Somewhere in fictitious Pocolim of real Goa, an old postmaster Ferdie (Naseeruddin Shah) is wailing like a baby because he’s discovered a 46-year-old proposal he wrote to ladylove Fanny (Anjali Patil) slipped underneath his door. Regretfully, it never reached her.
One never grows old enough to stop feeling the pinch of heartbreak and his much younger best friend Angie (Deepika Padukone) duly sympathizes. Ferdie is too much of an introvert, passive personality to do something about anything till he’s persuaded and accompanied by Angie to seek Fanny and the ‘what ifs’ concerning such a scenario.
A fervid painter Don Pedro (Pankaj Kapur) facing somewhat of a artistic block till he lays his eyes on Angie’s cheeky mum-in-law Rosie’s (Dimple Kapadia) conspicuous rear and a grumpy mechanic Savio (Arjun Kapoor) along with Rosie’s cat Nareus are their involuntary companions on this purposeful road trip.
That’s all you really need to know about Homi Adajania’s Finding Fanny, which is the kind of happy-go-lucky trip where the joy of journey is greater than the arrival at destination.
Its free-flowing narrative isn’t a slave to structure, synopsis or introspection but a whimsical expedition where pretty much everything is allegorical or comical and dialogues brim with wry humour, “If you stay alive long enough people forget you were born stupid.”
The slowly disintegrating aqua blue Dodge Kingsway carrying the idiosyncratic quintet, the unreliable, confusing road, the cat Nareus, the middle-finger shoving boy from the feast procession and the eponymous lady they’re pursuing – they all represent bittersweet metaphors of that hysterical adventure called life and how it is best enjoyed when traveling in company.
Even at its funniest, Finding Fanny is not so much about seeking a person as it is about wanting closure. And because life, like love, has no rules, it’s conveyed here in a manner most strange, silly albeit cinematically inspiring.
All five are looking for some sort of a presence or breakthrough to fill in the void they tend to supress yet safeguard by way of imprudence, reticence, exuberance, petulance or enigma alternately. Angie, Ferdie, Savio, Rosie and Don are a peculiar lot, even surreal, but not so far-flung that I would dub them outlandish.
Written with infectious relish by Adajania and Kersi Khambatta, the key protagonists of Pocolim are wonderfully divergent and attractive. Even under its two hours running time, I grew rather fond of them and snapping out of their zany world wasn’t all that easy.
It could be because Finding Fanny pays a gorgeous ode to a Goa that’s still not known to the average tourist — the sleepy, magical Goa that will let you in if you’re worthy and share its taste for blithe enchantment over sensory pleasure.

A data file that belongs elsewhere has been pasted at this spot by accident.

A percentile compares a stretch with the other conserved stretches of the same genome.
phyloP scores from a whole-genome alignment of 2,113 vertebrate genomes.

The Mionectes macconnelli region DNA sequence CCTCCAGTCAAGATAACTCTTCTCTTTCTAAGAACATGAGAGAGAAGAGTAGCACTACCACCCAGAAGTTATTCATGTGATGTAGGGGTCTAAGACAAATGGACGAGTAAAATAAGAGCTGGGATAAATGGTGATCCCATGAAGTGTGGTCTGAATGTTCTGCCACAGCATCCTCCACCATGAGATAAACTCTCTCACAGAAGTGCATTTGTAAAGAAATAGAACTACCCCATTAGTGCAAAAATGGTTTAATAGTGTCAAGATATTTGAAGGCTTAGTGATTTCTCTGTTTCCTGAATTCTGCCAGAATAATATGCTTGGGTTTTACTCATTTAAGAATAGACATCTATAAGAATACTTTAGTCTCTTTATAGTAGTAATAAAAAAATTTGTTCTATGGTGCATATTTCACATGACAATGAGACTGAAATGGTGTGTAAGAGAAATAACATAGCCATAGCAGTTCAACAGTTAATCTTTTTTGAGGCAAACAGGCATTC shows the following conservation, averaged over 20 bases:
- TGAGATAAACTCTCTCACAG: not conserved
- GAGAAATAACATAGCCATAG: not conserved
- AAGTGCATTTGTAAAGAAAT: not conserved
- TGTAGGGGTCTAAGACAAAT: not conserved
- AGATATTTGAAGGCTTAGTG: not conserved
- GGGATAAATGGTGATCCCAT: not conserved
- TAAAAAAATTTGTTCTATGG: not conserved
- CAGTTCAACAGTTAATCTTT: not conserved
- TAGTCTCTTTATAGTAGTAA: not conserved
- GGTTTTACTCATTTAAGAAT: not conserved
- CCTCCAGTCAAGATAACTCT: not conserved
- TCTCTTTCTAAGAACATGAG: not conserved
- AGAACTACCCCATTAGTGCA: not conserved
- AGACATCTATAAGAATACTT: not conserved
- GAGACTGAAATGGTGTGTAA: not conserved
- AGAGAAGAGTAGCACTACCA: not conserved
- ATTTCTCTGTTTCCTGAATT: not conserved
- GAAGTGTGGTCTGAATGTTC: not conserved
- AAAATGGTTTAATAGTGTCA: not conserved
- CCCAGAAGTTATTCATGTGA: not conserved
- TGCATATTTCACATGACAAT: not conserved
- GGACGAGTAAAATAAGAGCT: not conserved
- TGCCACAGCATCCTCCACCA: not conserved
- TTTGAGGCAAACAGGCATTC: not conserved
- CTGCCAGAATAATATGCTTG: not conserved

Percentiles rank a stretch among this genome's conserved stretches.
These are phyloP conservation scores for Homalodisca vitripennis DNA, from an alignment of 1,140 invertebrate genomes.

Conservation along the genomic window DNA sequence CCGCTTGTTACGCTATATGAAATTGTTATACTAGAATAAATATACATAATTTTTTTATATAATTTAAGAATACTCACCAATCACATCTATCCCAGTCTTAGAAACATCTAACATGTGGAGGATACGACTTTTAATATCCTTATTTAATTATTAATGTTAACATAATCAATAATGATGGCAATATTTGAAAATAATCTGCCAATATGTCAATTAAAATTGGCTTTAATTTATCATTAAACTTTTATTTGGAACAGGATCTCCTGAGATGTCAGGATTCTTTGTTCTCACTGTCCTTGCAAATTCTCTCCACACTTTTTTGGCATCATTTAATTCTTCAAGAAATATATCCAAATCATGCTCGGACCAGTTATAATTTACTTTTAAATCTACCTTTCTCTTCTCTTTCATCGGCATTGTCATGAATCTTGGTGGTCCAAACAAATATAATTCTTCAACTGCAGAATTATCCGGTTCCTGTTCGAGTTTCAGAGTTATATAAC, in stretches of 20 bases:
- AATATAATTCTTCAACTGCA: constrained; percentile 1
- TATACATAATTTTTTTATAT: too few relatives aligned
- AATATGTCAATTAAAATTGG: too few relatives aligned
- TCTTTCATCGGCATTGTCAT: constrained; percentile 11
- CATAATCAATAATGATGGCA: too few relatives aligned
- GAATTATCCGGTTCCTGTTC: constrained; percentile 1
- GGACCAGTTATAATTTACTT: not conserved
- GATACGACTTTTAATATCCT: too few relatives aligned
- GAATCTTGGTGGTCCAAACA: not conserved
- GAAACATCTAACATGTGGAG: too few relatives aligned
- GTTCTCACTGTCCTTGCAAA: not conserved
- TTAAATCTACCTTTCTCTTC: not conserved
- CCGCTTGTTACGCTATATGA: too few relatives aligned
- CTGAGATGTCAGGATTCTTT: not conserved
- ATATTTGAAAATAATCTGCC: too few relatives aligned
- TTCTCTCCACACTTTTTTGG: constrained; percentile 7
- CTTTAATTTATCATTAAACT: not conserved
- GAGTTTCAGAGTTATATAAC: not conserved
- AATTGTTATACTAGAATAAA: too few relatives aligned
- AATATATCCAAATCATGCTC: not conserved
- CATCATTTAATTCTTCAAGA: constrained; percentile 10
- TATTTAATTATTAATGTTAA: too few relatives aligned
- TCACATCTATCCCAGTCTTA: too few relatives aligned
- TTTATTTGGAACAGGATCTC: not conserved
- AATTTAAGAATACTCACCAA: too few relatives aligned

Anil Mehta’s Goa is stunning to look at but not overwhelmingly so. Though he shoots outdoors for most part, the interiors, marked with vintage props and art pieces, unfailingly capture the dedicated production design (Manisha Khandelwal).
All of this, it must be said, would feel empty if not occupied by the vibrant traits of Pocolim’s central inhabitants.
And what a terrifically acted one at that. While the younger actors seem understandably chuffed about realising their possible potential, it’s the seasoned ones who make no attempt to conceal their outward imperfections, often pointing them out in our direction, displaying a confidence that renders aging as powerful and blemishes as beautiful.
Pankaj Kapur’s wanton energy lends Don Pedro a rhythm that finds a kindred spirit in Finding Fanny’s unpredictable vibe, Deepika Padukone’s relaxed warmth lights up every frame as mightily as Goa’s golden sun, Dimple Kapadia is a beauty to behold even in the gaudiest of dresses but that’s secondary to how magnificently she plays the most opaque character of this story and Naseeruddin Shah exudes an innocence that’s rare for an actor who’s spent decades peeling off in front of the camera whereas Arjun Kapoor does what olive oil does to Spaghetti Aglio E Olio, he holds the flavours.
Deepika and Arjun aren’t exactly known for their dialogue delivery but they too steer clear of affectations and don’t try to sound like Oprah is interviewing them. This lack of rehearsed refinement when they go “I toh don’t know” and “Stingy bugger” only makes them endearing.
Finding Fanny is a fine blend of soulful musings and nuanced filmmaking. And I welcome this clutter breaking space, the First Lady of Pocolim and the Casanova of Konkan with all my heart.